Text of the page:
Mind, Body and Soul
by Lori Meyers, Dr. Andy Reed and Beth Mansfield
Warriors, Come Out to Play - Part One of Two by Lori Meyers
Skiers are warriors – out there in all sorts of conditions and using all the skills that skiing requires. You have plenty of choice to play with. In Part One of this article, I'll start with the three Warriors. Try them and their variations. Of course, respect your own limitations and apply alignment adjustments that work best for your body. Be a wise warrior and choose what will make you strong, balanced, flexible, focused and, above all, injury-free – all the aspects of a good skier. There are no shortcuts – practise with your heart, not your ego.
Within each of these, there are modifications you can choose and as well as adding your own to make the pose work for you. Playing with the warriors will lead you to where you need to be and benefit most. Remember it can change over time, so do not stop playing. Like skiing, yoga can be practised for life. All variations change the relationship of the upper body to the lower body. It is good for the body to open at many different angles.
Different muscles have different fibre directions and some muscles have multidirectional fibres within the same muscle. Everybody has a different genetic makeup, so muscle-fibre and soft-tissue length will vary, as will the skeletal structure that effects joints and movement. Here are some variations you might want to consider or go with the “classic” style of pose.
Warrior I - Virabhadrasana Vira (hero) bhadra (friend) asana (pose). Back leg is in neutral instead of external rotation and the heel is up off the floor. The knee can be off the floor in a high-lunge position or on the floor for a low-lunge position. I highly recommend doing these options because it is so similar to the position in Classic skiing. The traditional form of the pose with the external rotation of the rear leg best reflects skate skiing.
Warrior II - Palms up, hands on the hips or done with a partner clasping the rear hands or wrists and leaning away from each other.
Warrior III - Arm positions can vary from reaching your fingertips to the floor, to prayer hands, to airplane, to overhead. Done with a partner holding joining hands out front to help with your balance and add that element of fun.
Lori Meyers, BPE, is a life coach and yoga/pilates instructor.
It's time to hit the gym! by Dr. Andy Reed
When the snow starts falling, it's natural to want to grab our skis and hit the trails with unbridled enthusiasm. We've waited patiently throughout the fall months for the flakes to drop, and when they are here, we want to ski, ski, ski! Yet early-season injuries are commonplace and typically related to training error.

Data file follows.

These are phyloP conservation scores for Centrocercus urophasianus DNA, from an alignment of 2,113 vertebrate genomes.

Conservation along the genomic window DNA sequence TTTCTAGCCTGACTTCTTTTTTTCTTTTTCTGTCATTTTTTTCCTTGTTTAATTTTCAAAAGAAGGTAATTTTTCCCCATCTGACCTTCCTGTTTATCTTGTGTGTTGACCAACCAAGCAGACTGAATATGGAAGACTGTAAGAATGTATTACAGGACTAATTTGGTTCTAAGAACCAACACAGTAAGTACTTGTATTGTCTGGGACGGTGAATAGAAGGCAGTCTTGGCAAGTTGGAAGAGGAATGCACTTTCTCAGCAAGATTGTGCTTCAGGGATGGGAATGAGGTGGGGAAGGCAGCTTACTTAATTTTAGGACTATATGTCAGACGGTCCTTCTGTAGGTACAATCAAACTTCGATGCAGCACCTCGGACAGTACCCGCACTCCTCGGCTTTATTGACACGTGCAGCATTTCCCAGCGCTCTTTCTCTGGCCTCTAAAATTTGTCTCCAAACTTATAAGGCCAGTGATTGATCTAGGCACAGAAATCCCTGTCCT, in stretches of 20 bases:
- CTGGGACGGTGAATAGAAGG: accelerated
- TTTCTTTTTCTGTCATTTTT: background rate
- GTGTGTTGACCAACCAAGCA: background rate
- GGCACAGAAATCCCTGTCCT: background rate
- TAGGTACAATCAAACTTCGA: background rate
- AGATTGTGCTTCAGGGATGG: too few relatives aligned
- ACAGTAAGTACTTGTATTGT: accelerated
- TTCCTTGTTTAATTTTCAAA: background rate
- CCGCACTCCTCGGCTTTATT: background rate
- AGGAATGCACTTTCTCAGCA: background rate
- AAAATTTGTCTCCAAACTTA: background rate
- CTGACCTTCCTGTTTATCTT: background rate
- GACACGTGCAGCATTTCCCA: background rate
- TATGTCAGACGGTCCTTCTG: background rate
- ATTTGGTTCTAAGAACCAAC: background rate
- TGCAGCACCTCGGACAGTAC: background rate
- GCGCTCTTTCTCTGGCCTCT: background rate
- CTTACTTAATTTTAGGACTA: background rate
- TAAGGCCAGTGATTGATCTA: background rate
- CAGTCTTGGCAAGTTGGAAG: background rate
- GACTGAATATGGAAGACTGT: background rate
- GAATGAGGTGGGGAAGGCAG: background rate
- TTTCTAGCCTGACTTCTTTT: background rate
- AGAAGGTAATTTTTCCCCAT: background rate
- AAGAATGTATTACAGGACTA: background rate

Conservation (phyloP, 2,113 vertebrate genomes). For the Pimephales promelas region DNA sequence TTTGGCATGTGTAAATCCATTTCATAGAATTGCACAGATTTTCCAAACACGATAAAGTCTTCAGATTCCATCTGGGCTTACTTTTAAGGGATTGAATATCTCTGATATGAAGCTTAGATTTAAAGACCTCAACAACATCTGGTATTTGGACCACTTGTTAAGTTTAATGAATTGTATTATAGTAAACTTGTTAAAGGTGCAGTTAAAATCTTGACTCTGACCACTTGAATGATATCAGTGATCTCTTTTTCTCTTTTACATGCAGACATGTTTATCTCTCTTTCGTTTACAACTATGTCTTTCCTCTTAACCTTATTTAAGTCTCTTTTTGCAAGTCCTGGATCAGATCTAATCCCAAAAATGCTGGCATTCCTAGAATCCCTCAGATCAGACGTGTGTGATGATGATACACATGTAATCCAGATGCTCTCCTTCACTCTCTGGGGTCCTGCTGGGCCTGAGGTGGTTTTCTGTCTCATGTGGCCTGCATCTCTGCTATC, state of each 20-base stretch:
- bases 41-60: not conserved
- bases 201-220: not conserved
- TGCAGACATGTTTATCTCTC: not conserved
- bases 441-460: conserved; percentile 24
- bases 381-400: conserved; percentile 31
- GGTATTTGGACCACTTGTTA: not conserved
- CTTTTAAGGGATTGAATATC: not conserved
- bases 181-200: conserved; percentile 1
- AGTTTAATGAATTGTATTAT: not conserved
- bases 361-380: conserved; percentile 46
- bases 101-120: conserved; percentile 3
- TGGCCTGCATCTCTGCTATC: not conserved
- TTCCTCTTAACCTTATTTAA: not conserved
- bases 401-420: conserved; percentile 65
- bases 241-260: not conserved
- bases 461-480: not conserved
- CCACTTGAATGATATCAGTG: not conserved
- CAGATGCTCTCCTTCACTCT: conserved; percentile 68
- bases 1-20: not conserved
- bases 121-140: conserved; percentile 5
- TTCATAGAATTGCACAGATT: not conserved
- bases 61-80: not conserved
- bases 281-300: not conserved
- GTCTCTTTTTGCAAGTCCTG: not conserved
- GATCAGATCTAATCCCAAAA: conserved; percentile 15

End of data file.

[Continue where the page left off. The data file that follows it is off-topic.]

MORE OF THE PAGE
Tendinitis is usually a “too much, too soon” phenomenon, and can be hard to get rid of. Shin splints, tennis and golfer's elbow, low-back pain, ankle and shoulder strains, and hip flexor and groin strains are all common early-season issues in cross-country skiers. If we subject our tissues to too much load before they are conditioned to handle it, then we run the risk of injury.
We can quantify load by looking at how much force we subject a given tissue to, and how often we subject that tissue to that force. So it's easy to see that weakness in an area or simply overzealous training frequency or volume can lead to problems. Our muscles and tendons adapt slowly, and we must be cognizant that this takes time. A progressive but gradual increase in loading is what's needed, interspersed with periods of rest and recovery to allow adaptations to take place.
One of the best ways to prepare for the ski season is to hit the gym. If I'm honest, most people I speak with in endurance sports would rather be outdoors doing their thing than locked in the weight room for hours, but there really is no doubt that a bit of pre-season strength training can not only help to improve performance out there on the snow, but can also dramatically reduce the risk of injury.
In a recent paper in the BJSM, Lauersen et al looked at just this aspect of training in a large systematic review of more than 26,000 participants. They showed that strength training reduced the frequency of sports injuries to less than one-third, and that approximately 50% of overuse injuries could be prevented with adequate strength training.
An earlier paper in Endurance Training: Science & Practice in 2012 looked at strength training in untrained, trained and elite-level endurance athletes. They showed that strength training has the ability to change our muscle-fibre type from fast-twitch Type IIX fibres to more fatigue-resistant Type IIA fibres, along with important improvements in tendon stiffness and neuromuscular function, which are associated with better performance.
Finally, Ronnestad et al in Scand J Med Sci Sport 2014 showed that heavy and explosive strength training could improve exercise economy, lactate threshold, maximal speed, anaerobic capacity and reduce fatigue in endurance activities – all important metrics.
The bottom line here is that strength training can not only make us better skiers, but can also significantly reduce our risk of injury.
In the next issue, I will take a look at exactly what this training might look like.
Dr. Andy Reed, sport-medicine physician, Team physician, Canadian cross-country, biathlon and para-nordic ski teams